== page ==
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The Pastor as Scholar and the Scholar as Pastor: Reflections on Life and Ministry Paperback – March 31, 2011
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“Few books are so needed as this. Recapturing the vision of the pastor as scholar and the scholar as pastor is crucial for the health of the church. Who would not want to read John Piper and D. A. Carson as they reflect on this calling? This is one of the most encouraging and helpful books I have seen in a long time. If you are a pastor, read it. If you have a pastor, put it in his hands.”
—R. Albert Mohler Jr., President and Joseph Emerson Brown Professor of Christian Theology, The Southern Baptist Theological Seminary
“How we need pastors and professors who love God with their minds and their emotions. Two of the preeminent evangelicals of our day reflect here on what it means to love Christ with all our heart. I was encouraged, convicted, and challenged by this book. It is a treasure well worth rereading.”
—Thomas R. Schreiner, James Buchanan Harrison Professor of New Testament Interpretation and Professor of Biblical Theology, The Southern Baptist Theological Seminary, Louisville, Kentucky
“I’m deeply encouraged by the growing number of pastoral scholars and scholarly pastors. Probably no living Christians have done more to bring about this trend than D. A. Carson and John Piper. In this book, they will inspire you with stories from their journeys and challenge you with seasoned advice. Most of all, they will lead you to thank God that he gives you the privilege of leading and teaching his church.”
—Collin Hansen, Editorial Director, The Gospel Coalition; author, Blind Spots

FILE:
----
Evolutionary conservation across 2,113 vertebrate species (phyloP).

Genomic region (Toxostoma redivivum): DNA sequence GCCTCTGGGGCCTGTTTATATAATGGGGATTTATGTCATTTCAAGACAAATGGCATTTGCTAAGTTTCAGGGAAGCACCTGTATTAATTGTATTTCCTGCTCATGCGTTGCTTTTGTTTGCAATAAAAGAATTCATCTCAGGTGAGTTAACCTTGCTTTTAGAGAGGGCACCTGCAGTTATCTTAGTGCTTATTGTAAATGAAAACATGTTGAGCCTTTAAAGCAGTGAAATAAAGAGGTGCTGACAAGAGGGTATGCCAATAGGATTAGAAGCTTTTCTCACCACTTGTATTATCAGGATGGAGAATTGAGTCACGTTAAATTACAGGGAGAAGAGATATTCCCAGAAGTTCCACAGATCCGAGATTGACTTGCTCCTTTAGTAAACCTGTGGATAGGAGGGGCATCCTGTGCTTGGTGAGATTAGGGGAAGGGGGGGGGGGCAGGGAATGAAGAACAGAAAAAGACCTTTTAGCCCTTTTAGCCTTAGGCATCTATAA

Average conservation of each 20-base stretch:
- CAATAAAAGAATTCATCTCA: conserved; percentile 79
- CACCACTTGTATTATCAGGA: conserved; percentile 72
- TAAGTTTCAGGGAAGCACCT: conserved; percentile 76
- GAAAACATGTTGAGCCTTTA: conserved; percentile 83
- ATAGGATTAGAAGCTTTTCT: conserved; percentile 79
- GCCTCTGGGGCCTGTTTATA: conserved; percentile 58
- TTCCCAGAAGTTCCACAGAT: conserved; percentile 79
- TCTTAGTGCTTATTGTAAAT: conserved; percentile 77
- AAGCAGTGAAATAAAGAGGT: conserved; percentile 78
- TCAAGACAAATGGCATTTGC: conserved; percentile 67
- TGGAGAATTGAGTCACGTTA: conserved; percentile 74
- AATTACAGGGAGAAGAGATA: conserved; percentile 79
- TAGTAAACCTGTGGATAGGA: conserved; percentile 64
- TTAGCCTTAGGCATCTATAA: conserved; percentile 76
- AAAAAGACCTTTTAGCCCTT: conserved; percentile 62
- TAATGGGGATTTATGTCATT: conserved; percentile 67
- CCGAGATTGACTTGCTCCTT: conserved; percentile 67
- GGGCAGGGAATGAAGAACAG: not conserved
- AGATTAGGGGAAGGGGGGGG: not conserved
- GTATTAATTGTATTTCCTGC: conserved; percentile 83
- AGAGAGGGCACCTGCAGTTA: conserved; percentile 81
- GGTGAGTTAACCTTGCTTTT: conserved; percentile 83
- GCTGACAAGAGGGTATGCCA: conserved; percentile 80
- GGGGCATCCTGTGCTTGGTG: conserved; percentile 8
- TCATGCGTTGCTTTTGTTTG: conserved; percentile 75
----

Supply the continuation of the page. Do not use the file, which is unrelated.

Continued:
“Who could count how many of us have had our lives changed by the ministries of John Piper and D. A. Carson? How many more have come to Christ or have been discipled in the Gospel by pastors and teachers influenced by these leaders. This book is a riveting breed, granting us a candid, personal, and behind-the-scenes look at what the Lord has used to shape these ministries. As you read this book, pray that the Lord Jesus would raise up, even now the next generation of pastor-theologians and theologian-pastors to carry on the great work of Christ-exaltation and Kingdom-mission.”
—Russell D. Moore, president, Ethics & Religious Liberty Commission of the Southern Baptist Convention
“These are important chapters by two of evangelicalism’s most important thinkers. In an age that has largely forgotten the native connection between theology and the church, John Piper and D. A. Carson remind us that these two worlds belong together. There can be, of course, no turning back the clock; the modern research university is here to stay. But Piper and Carson offer us two good examples of how to navigate the contemporary terrain with a view to producing ecclesial theology—theology in service to the church. This short book is a great beginning to a conversation that has been long overdue.”
—Gerald Hiestand, Senior Associate Pastor, Calvary Memorial Church, Oak Park, Illinois; Executive Director, Society for the Advancement of Ecclesial Theology